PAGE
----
Benz: You brought some specific low-volatility ETFs that you like. Let's with the core type large-cap products. Let's cycle through a couple of the ones that you like.

Bryan: One of the ones I really like for core exposure to the U.S. market, again for risk-averse investors, is the iShares Edge MSCI USA Minimum Volatility ETF; the ticker is USMV. What this portfolio tries to do is it tries to construct the least volatile portfolio possible under a set of constraints, which include limiting sectors tilts to the broader market and limiting unintended factor tilts. But essentially, this is using that holistic approach where it's not just looking at individual stock volatility, but it also looks at how stocks interact with each other in the portfolios, the correlations across stocks. This has actually been a wildly successful fund. It's effectively reduced volatility compared to the market index. It's also exhibited much lower downside risk than the parent benchmark. It's actually done quite well, and I think it's likely to continue to provide that attractive risk reduction characteristics going forward.

Benz: There's another large-cap fund that you like AUIEX?

Bryan: That's right. This is the AQR Large Cap Defensive Equity Fund. It uses a similar type of holistic portfolio construction approach. The difference here is that this fund is not just looking at statistical measures of risk like volatility and correlations, but it also looks at fundamental measures of risk like quality. It's looking at profitability, earnings volatility, probability of default. It's looking at these additional measures of quality to supplement the statistical measures of risk and provide a more holistic view of what the riskiness of the stocks may be. That has also been a very successful fund at cutting risk and providing attractive risk-adjusted performance.

Benz: AQR, I know it's a very well-regarded firm, but not the cheapest game in town typically. So, let's talk about that.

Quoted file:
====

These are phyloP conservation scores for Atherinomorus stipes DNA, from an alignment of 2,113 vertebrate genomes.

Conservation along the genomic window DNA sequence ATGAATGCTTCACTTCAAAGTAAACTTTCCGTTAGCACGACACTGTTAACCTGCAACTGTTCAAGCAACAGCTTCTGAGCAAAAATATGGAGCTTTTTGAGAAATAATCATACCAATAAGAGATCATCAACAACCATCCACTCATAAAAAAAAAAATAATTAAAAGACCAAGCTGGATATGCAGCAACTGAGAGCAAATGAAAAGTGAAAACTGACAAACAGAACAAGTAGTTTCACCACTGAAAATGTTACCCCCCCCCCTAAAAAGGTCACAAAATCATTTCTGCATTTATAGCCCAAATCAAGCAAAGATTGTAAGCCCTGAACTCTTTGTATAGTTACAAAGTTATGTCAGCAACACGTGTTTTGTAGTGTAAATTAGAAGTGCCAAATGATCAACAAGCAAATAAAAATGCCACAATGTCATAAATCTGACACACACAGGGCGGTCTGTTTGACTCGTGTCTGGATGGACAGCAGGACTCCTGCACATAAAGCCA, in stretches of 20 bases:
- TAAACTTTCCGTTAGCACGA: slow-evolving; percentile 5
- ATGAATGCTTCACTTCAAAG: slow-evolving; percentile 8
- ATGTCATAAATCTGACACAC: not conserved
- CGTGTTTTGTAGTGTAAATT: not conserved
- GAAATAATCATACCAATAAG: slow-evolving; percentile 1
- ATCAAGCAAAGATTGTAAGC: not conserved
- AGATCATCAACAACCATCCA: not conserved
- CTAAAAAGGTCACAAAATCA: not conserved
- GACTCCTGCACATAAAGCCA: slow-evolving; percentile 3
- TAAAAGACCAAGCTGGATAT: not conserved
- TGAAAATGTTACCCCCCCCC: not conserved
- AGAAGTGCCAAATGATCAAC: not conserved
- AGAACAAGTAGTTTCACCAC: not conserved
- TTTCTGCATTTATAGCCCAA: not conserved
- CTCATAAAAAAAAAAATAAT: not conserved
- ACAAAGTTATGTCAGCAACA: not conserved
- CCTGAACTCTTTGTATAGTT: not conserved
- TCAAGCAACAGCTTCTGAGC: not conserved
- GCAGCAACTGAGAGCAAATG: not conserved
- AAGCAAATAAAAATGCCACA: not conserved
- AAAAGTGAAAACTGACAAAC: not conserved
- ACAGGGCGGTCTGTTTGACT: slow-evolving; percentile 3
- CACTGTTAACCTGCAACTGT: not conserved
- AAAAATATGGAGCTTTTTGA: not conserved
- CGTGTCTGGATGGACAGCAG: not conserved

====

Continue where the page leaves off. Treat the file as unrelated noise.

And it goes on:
Bryan: That's right. This fund charges 41 basis points where the iShares fund charges 15. The difference here, the reason why it's charging a little bit more, is this is an actively-managed fund. It's quant active, so it's a set of rules but it doesn't track a benchmark. The managers have a bit of discretion to determine whether any adjustments to the model are needed or when they want to rebalance the portfolio. There's a few adjustments that they can make to the process. They have been able to recoup their fee at least during the period that the fund has been around.

Benz: In terms of small-cap exposure in the low-vol space, let's talk about a fund that you like there.

Bryan: For investors that are really looking to take advantage of this anomaly where the low-volatility stocks have provided really attractive risk-adjusted performance, you actually get a lot of that juice out of the strategy from the small-cap low-volatility stocks. Now, it's important to keep in mind that small-cap low-volatility stocks are going to be more volatile than large-cap low-volatility stocks. But again, if you compare the performance of the small-cap low-volatility strategy against a broad small-cap index, you will see a better improvement in performance there, at least historically.

One of the funds that I like for exposure to this area of the market is PowerShares S&P SmallCap 600 Low Volatility ETF; the ticker is XSLV. This fund charges 25 basis points. And effectively, what it does is it ranks all stocks in the S&P SmallCap 600 Index based on their volatility over the last 12 months, and it targets the least volatile 20% of the market. Then it weights those stocks by the inverse of their volatility so that the least volatile stocks get the biggest weightings in the portfolio. Now, this fund does not constrain its sector weightings. It does not constrain its turnover. It doesn't constrain anything. It's really giving you a very potent exposure to low-volatility stocks. But because you don't have those risk constraints in place, this is really more appropriate as a satellite holding for someone who really wants to take advantage of this academic effect that's been documented in the literature.

Benz: And finally, a globally-oriented low-vol fund. This one from Vanguard.

Bryan: Vanguard Global Minimum Volatility Fund--this is a mutual fund, but it uses its holistic-type approach that iShares and AQR use for their minimum-volatility funds. This fund is a bit unique in that it is constructing a low-volatility portfolio using global stocks, the U.S. stocks, international stocks, all across the entire market cap spectrum. What it does to further mitigate risk is for the foreign stock portion of the portfolio, it applies a currency hedge. That's an effective way of reducing volatility even further.